pather panchali2Ray’s style is almost documentarian in execution and one must pay very close attention to the women in his films. Like Japanese director, Kenji Mizoguchi (Ugetsu monogatari, 1953), Satyajit Ray likes to portray the struggles and plights of women in patriarchal society with compassion and humanity. The Apu Trilogy is a family history. Characters are introduced, but not all will make it to the end. (Warning: spoilers ahead…but I do not think revealing too much can weaken these films’ impact).

The first film, Pather Panchali (a.k.a. The Song of the Little Road) is the story of the Ray family in the provincial village of Bengal, India in the 1920s. The struggling Brahmin family consists of the naive poet father, Harihar (Kanu Bannerjee); the stoic mother, Sarbajaya (Karuna Bannerjee); their daughter, Durga (Runki Banerjee and Uma Das Gupta); Sarbajaya’s elderly sister-in-law, Aunt Indir Thakrun (Chunibala Devi); and soon Apu (Subir Bannerjee) is born.

pather panchali1

The narrative is not forced. Pather Panchali feels like a slice of life and reminiscent of Vittorio de Sica with its Neo-Realist approach and use of non-actors. Things happen. Emotions rise and fall. We see the whimsy of old Aunt Indir and we see the simple ideals of Harihar wax away. We see a poor mother’s internal struggle with her foolish husband (reminding me quite a bit of Mizoguchi’s Ugetsu monogatari) and her strained relationship with Indir and her torment at the hands of the village folk who persecute her for the way her daughter behaves. We see young Durga steal fruit and cause her mother much duress and we thrill with little Apu and his beloved sister when they makeup after a fight and they see the train rush by for the first time as they race through fields of tall grass.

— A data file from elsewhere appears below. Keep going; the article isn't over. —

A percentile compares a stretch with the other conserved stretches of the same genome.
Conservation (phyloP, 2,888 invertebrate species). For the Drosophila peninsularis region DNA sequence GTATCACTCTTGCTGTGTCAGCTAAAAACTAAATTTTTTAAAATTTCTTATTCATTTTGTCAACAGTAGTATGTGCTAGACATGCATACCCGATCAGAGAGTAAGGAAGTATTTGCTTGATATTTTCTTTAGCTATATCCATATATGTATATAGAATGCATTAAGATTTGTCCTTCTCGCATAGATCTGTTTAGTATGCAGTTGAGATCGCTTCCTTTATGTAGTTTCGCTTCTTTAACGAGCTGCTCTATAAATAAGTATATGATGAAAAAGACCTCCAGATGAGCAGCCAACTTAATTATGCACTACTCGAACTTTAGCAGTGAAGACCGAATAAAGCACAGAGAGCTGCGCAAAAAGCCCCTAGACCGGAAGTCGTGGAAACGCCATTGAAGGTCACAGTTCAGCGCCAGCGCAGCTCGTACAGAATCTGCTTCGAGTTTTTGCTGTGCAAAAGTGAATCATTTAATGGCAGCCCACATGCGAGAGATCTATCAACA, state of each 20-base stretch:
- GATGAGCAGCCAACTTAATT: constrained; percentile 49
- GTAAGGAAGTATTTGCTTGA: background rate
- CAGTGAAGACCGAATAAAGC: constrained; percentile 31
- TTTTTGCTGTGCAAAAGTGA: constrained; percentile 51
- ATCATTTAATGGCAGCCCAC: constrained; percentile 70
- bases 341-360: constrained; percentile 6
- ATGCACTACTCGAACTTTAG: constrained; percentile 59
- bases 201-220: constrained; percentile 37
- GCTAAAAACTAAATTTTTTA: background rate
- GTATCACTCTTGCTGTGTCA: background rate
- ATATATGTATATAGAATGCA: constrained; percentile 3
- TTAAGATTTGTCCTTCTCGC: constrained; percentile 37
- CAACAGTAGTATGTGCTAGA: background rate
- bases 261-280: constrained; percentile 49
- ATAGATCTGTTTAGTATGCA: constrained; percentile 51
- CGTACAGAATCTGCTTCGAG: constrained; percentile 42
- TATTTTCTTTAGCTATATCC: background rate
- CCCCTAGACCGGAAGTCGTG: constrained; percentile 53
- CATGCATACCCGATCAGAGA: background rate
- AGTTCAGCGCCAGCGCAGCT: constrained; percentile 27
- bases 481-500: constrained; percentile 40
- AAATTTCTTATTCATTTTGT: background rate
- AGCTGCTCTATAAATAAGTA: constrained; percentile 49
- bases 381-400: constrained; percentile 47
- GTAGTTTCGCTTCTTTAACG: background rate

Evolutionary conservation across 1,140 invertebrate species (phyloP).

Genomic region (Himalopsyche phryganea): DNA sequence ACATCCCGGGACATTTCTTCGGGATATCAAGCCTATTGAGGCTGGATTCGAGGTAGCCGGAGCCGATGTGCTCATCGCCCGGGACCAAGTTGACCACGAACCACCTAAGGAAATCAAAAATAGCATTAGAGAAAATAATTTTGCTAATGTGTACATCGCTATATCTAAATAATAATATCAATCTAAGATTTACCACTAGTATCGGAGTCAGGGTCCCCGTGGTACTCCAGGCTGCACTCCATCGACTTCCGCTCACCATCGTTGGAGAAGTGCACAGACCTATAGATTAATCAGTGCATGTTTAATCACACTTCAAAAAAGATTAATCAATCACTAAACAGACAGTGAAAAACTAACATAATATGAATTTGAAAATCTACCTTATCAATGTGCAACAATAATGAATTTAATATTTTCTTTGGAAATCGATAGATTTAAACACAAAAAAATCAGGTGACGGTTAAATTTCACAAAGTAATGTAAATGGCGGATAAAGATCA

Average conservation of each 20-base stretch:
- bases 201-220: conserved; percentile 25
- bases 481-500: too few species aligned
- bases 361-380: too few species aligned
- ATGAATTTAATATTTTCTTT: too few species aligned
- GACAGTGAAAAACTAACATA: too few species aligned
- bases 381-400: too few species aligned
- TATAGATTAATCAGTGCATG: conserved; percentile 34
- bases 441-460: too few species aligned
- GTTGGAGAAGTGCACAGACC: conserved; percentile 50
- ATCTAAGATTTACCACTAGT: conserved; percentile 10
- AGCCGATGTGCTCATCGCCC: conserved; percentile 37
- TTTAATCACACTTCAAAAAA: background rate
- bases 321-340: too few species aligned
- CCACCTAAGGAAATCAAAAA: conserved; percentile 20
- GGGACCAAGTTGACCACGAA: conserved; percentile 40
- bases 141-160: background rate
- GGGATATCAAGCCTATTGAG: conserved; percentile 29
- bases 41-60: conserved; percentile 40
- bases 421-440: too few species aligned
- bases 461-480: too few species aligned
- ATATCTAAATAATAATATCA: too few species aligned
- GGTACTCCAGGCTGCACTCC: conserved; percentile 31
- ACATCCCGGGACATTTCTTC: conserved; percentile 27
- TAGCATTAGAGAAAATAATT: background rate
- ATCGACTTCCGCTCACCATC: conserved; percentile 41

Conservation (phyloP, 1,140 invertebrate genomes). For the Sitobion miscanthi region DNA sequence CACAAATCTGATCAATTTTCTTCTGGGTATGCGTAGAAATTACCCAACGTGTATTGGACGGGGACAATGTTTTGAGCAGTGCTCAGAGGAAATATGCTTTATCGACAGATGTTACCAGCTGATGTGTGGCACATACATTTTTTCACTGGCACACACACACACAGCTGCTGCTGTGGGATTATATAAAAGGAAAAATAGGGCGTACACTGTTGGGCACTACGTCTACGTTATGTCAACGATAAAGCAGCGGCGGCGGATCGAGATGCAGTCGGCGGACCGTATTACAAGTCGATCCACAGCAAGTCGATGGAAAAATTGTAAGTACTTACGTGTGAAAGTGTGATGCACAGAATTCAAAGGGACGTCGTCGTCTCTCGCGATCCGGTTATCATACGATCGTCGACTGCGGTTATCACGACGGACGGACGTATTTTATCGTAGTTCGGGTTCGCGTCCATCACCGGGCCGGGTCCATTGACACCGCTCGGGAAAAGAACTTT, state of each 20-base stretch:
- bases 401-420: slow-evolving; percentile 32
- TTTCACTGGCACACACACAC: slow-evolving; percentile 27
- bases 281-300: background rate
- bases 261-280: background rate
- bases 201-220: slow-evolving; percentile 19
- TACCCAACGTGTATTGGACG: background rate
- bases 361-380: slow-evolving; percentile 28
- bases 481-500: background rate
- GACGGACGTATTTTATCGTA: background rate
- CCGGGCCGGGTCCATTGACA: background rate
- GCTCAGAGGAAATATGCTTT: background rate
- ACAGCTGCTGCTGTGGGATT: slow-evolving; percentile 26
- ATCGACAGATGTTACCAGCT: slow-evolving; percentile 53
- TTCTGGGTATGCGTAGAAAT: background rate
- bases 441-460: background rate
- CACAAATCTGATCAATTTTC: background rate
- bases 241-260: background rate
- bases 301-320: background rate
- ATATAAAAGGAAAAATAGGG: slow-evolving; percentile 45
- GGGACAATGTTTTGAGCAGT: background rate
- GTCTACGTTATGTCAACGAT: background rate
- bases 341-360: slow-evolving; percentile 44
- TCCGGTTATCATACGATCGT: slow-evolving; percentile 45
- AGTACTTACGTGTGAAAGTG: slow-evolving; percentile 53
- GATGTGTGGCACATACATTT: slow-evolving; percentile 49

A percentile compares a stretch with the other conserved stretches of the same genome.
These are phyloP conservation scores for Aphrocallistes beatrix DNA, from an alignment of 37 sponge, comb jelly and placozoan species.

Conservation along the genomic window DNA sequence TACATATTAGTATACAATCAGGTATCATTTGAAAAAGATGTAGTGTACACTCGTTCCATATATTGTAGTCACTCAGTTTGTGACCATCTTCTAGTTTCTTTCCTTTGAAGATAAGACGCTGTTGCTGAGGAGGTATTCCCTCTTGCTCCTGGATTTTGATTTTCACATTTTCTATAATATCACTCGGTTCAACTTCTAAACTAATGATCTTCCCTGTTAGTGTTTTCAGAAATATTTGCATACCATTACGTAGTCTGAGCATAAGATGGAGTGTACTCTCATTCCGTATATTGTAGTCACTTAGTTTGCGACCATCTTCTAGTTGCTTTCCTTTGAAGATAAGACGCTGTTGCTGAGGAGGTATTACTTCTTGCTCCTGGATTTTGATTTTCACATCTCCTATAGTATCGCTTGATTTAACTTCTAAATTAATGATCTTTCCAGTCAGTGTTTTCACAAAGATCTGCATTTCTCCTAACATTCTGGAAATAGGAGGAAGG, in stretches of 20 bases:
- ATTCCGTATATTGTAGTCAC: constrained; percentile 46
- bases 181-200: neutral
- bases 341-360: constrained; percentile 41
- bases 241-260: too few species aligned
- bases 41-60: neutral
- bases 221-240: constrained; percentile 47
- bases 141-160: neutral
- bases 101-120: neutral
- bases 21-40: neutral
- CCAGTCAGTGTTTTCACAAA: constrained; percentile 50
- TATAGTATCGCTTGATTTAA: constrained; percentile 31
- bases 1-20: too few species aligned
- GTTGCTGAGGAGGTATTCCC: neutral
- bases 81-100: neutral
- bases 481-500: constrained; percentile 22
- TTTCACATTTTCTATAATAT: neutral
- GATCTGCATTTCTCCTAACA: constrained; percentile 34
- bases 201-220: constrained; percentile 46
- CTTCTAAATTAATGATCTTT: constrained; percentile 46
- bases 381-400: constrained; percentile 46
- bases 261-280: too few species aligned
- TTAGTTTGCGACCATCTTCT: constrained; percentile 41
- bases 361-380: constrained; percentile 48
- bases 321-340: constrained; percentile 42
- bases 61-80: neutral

We are introduced to these characters as if they are real people, not mere pawns to move a plot forward. In a way, there is no plot. Satyajit Ray’s character’s are the impotent victims of the unsentimental storm of life and our hearts are broken for them as we witness their misfortunes and we count the lines on their weather-worn faces as the years go by. Death’s sting is especially potent in this film. Sickness, death, and other hardships meet this family and rob them of much, and as the glue that holds them together is rubbed thin we find a melancholy solace in the knowledge that sometimes we must simply press on.